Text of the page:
Art pop collective The Irrepressibles have been favourites on Drowned In Sound since their incredible performances at Latitude Festival six years ago bedazzled many an unsuspecting reveller. Initially formed in 2002 by Scarborough born arranger, composer and singer Jamie McDermott, the band released debut LP Mirror Mirror in 2010 to a wave of critical acclaim. Its successor, Nude, followed two years later, again picking up a spate of positive reviews including a highly respectable 8/10 here.
Since then, the band have undertaken several tours both at home and abroad which included playing to 5000 people in Russia's Gorky Park. They've also just put the finishing touches to Nude: Forbidden, the final part in the trilogy of EPs created to accompany 2012's acclaimed second album.
DiS caught up with McDermott in his now-native London with Russia, YouTube censorship and the art of production among the main topics of conversation.
DiS: You've just finished a short tour to promote your recent EP, Nude: Viscera. How did it go?
Jamie McDermott: They were a success in terms of the audiences being really into it. They were very quiet so it felt like they were really engaged. That was good. We'd never done an extensive tour of the UK before. Originally with the first record we were a big band, and then with the visual side of it as well would needed to have been staged in a theatre. What's really interesting about these EPs is that we've deliberately made them in such a way that we can tour them. So the first EP Nude: Landscapes was just a minimal three-piece orchestra then the second one Nude: Viscera was like a rock record. It's just visceral rock made by a five-piece that's not about anything more than being in the moment. And the music's created in such a way that it can be in the moment. It's all very emotional and sometimes quite sexual, that sort of side to it, so it allowed us to be able to do those gigs in that way. Before The Irrepressibles I used to perform with just an acoustic guitar. When I was younger I played in rock and punk bands so it is something that's rooted in my past. I felt comfortable being that again. When we performed at the Village Underground in London it was a really big audience, and just being able to let rip and play that way in such a cavernous venue was really interesting and exciting. I'm always a mixture of being insecure and slightly paranoid so it was quite a releasing experience.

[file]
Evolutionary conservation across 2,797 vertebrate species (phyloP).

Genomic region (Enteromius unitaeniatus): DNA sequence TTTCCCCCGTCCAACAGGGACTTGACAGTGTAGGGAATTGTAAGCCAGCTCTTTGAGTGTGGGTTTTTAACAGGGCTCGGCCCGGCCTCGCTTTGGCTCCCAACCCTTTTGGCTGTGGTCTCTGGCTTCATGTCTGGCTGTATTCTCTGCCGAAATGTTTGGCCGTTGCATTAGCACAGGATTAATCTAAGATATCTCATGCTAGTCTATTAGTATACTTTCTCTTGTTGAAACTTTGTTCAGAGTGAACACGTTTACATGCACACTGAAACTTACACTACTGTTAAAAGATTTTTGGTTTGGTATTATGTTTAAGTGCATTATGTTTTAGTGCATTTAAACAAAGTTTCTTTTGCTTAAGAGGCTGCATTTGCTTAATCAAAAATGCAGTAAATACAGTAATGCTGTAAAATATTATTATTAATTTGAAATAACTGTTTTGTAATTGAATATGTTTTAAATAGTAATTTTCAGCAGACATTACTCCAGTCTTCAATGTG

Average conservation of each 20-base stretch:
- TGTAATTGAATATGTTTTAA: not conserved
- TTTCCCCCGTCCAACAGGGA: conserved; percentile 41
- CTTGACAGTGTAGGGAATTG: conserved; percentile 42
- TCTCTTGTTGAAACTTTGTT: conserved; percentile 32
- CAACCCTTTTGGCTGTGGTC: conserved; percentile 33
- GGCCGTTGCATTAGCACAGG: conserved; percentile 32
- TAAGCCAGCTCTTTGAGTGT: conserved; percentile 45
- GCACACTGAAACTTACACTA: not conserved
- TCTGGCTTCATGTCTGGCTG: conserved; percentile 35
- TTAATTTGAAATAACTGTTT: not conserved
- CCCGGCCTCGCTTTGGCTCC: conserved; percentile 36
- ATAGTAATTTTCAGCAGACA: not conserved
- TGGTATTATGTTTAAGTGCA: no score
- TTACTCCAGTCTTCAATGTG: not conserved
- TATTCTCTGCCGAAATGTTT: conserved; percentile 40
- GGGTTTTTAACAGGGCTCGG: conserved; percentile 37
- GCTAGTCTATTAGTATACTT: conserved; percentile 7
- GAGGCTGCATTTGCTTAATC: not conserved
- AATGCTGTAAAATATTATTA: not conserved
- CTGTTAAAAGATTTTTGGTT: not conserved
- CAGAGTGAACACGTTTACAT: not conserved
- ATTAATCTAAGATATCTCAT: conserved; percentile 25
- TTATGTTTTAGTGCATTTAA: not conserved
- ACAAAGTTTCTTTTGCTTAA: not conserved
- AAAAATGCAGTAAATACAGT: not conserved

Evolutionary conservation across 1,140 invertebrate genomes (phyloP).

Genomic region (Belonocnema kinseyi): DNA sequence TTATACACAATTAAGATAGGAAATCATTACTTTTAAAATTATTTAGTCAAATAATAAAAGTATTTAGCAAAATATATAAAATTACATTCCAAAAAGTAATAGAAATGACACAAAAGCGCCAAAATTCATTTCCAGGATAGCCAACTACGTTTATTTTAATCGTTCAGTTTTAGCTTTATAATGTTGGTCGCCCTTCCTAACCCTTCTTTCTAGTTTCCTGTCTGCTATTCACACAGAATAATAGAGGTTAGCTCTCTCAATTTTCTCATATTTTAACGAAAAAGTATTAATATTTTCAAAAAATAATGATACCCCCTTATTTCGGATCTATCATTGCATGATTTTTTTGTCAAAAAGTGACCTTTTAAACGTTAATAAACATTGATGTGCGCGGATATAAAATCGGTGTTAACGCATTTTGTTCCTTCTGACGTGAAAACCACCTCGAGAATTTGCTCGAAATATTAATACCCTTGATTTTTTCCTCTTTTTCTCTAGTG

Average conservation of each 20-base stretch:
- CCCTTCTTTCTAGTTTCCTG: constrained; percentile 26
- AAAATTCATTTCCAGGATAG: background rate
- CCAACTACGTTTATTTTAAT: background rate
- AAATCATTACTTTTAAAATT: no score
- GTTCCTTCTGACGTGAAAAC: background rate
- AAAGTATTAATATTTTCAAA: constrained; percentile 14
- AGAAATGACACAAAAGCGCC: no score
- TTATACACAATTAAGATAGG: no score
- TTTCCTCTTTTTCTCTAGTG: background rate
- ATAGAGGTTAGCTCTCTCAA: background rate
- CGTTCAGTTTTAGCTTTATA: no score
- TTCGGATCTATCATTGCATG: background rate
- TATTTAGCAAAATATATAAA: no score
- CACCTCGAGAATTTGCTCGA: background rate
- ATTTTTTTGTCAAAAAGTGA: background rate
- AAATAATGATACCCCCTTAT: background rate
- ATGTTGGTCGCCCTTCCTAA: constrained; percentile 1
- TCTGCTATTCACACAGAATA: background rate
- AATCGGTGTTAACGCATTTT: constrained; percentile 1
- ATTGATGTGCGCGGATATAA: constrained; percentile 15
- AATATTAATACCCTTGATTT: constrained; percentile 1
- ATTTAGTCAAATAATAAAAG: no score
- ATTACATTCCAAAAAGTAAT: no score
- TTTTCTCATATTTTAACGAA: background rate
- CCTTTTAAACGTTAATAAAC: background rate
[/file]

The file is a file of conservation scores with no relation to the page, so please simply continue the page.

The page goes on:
DiS: Was it always your intention for the EP trilogy (Nude: Landscapes, Nude: Viscera, Nude: Forbidden) to veer off into three contrasting musical directions?
Jamie McDermott: To try and put it concisely, Nude was originally meant to be a record of tracks I'd written and performed with just me and an acoustic guitar when I was about twenty. At the time it was called Nude because it was about a live performance. But then by the time I'd come to making Nude as the second record for The Irrepressibles it was very much focused on trying to tell my story as a gay man. I wanted to say something that was very honest and about creating an idea of beauty that was based on sexual beauty but with a pop iconography shape to it. I was interested in making videos that would tell the stories, and also making tracks that would explain the stories. I think my arrangements convey the emotions contained within the tracks. So in some instances minimal electronica was darker and colder and really explained the isolation. In other instances orchestration was the right thing to work with, so when I was making Nude as a studio album it became a collision of sounds that were electronic yet set in the 1980s and 1990s from a sense of time when they were written. As I was growing up I kind of set them in a time, then used orchestration in a more cinematic way to give them a sense of emotion. That's how the electronic symphonic collision came about. Then there were really minimal tracks like 'Not Mine' which is very guitar based, so my string arrangement was just cello which just didn't sit within the album very well. Then there were other tracks like 'Forbidden' that weren't really required on the studio album because 'New World' was there and it was saying the same thing in a similar sense. But then the story of 'Forbidden' about a boy falling in love with his best friend as a child was really important to tell so it needed to be released somehow. But then all of these three worlds - the minimal electronic stuff on Landscapes, the stuff on Viscera and also Forbidden - just didn't sit together. The idea of having a sequel to Nude seemed quite weird. So anyway, there were all these tracks and a lot of them had been written at an earlier age. I didn't really want to carry on making albums from tracks that had been written when I was younger so that came out alone as an autobiographical thing about growing up. It made sense to put out three EPs in addition afterwards. The other reason is that The Irrepressibles is an audio-visual project and with both the first two records I've designed these installation spectacles. For example, with Nude it was more contemporary choreography about emotions through the body involving a staggered projection installation onto which we projected the films I'd made and performed with them and dancers and things. With the EPs it not only allowed us to go out and perform in smaller capacity venues but also perform the work people had effectively listened to in advance and therefore receive a true representation live of what they'd bought on record. So last November we did a mini-tour around the UK and America of Nude: Landscapes. We just presented those songs as they appear on the EP and this time around we've done a similar thing with the songs off Nude: Viscera. We've always really focused on playing live exactly how it sounds on record but with more intensity and not have anyone let down by us.